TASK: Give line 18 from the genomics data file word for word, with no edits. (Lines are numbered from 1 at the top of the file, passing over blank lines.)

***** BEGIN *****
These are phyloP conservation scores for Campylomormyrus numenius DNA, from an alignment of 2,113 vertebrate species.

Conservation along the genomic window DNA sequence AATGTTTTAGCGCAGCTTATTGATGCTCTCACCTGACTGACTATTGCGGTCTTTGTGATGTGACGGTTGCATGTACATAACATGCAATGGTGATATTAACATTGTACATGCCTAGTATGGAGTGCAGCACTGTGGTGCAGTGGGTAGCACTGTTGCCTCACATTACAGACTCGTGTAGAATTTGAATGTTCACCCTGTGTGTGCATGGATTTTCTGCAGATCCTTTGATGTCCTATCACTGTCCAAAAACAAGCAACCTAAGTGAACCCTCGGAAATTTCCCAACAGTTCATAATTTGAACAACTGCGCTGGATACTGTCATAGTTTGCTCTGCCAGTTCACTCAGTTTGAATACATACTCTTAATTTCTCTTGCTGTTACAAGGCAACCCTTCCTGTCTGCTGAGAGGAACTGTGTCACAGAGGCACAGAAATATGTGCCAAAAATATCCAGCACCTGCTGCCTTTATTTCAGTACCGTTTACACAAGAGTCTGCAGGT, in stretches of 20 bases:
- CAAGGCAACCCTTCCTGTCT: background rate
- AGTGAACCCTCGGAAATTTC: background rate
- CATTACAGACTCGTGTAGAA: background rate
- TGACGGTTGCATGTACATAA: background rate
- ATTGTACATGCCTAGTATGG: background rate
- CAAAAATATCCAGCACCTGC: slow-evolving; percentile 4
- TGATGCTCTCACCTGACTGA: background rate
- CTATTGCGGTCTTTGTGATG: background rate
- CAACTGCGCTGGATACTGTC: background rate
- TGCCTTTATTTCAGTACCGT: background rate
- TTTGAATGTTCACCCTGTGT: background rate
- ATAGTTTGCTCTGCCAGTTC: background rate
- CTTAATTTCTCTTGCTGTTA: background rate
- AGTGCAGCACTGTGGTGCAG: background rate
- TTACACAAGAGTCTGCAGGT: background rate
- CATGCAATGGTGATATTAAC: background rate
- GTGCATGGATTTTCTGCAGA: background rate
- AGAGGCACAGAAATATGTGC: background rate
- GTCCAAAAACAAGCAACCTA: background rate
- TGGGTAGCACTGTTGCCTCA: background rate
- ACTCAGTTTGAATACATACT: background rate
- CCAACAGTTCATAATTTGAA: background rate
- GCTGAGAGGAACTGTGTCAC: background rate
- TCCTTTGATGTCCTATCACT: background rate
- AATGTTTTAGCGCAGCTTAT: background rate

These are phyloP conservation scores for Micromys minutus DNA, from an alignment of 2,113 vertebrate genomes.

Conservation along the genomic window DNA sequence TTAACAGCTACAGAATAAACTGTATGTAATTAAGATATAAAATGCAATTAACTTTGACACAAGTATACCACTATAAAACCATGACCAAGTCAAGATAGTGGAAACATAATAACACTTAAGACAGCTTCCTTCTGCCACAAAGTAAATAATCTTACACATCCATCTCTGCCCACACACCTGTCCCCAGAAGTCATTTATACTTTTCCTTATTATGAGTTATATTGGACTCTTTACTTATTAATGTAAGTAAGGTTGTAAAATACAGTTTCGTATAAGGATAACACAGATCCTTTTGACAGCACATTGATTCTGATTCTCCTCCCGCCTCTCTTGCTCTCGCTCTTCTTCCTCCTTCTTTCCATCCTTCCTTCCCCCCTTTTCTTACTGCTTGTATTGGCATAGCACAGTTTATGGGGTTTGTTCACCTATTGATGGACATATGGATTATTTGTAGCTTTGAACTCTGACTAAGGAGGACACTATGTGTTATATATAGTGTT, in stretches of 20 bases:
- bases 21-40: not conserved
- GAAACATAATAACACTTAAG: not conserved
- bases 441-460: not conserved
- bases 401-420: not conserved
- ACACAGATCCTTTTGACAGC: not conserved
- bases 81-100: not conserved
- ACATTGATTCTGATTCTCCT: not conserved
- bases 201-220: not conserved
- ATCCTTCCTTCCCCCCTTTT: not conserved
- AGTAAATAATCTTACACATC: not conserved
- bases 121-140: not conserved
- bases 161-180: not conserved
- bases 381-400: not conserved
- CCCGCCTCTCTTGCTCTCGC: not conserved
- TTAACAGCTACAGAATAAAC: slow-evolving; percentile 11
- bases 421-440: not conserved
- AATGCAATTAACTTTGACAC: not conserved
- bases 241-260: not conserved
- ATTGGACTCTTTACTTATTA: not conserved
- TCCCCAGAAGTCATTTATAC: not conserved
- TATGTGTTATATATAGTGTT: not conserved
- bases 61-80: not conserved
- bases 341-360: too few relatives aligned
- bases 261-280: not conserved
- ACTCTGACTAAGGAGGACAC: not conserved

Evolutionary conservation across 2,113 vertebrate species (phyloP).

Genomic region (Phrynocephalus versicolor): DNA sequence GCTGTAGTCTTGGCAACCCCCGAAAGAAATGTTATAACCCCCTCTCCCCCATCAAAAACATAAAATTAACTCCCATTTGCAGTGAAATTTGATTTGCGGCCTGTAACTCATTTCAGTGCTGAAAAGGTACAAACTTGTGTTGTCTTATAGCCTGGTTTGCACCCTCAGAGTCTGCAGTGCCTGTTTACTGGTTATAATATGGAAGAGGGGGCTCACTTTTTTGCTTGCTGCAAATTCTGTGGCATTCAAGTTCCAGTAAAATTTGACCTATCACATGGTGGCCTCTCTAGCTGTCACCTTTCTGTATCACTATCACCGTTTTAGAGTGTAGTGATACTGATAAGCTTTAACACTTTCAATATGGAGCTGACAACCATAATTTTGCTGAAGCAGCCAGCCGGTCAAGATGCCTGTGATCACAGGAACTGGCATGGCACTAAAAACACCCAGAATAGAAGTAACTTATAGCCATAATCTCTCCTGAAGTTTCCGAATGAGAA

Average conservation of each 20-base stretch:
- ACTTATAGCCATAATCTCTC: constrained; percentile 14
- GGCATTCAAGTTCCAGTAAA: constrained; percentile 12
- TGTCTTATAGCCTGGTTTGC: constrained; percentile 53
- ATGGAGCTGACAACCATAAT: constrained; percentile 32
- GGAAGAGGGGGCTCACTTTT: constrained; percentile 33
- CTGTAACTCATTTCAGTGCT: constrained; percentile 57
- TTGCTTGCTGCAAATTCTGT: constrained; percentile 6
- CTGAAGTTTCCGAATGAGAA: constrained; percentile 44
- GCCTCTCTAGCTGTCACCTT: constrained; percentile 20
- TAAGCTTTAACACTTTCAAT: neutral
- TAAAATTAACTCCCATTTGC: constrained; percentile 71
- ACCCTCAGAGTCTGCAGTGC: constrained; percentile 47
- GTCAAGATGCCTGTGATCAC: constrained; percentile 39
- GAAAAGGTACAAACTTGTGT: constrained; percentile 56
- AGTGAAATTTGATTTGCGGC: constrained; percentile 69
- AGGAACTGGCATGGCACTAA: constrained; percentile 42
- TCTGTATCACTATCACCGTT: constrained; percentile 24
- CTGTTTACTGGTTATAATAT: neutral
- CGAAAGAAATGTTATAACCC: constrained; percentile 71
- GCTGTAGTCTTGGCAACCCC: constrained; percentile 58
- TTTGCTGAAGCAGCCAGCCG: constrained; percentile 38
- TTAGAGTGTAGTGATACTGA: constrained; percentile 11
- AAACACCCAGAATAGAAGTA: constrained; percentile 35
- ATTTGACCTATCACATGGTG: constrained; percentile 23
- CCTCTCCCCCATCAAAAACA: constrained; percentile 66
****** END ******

- CATGCAATGGTGATATTAAC: background rate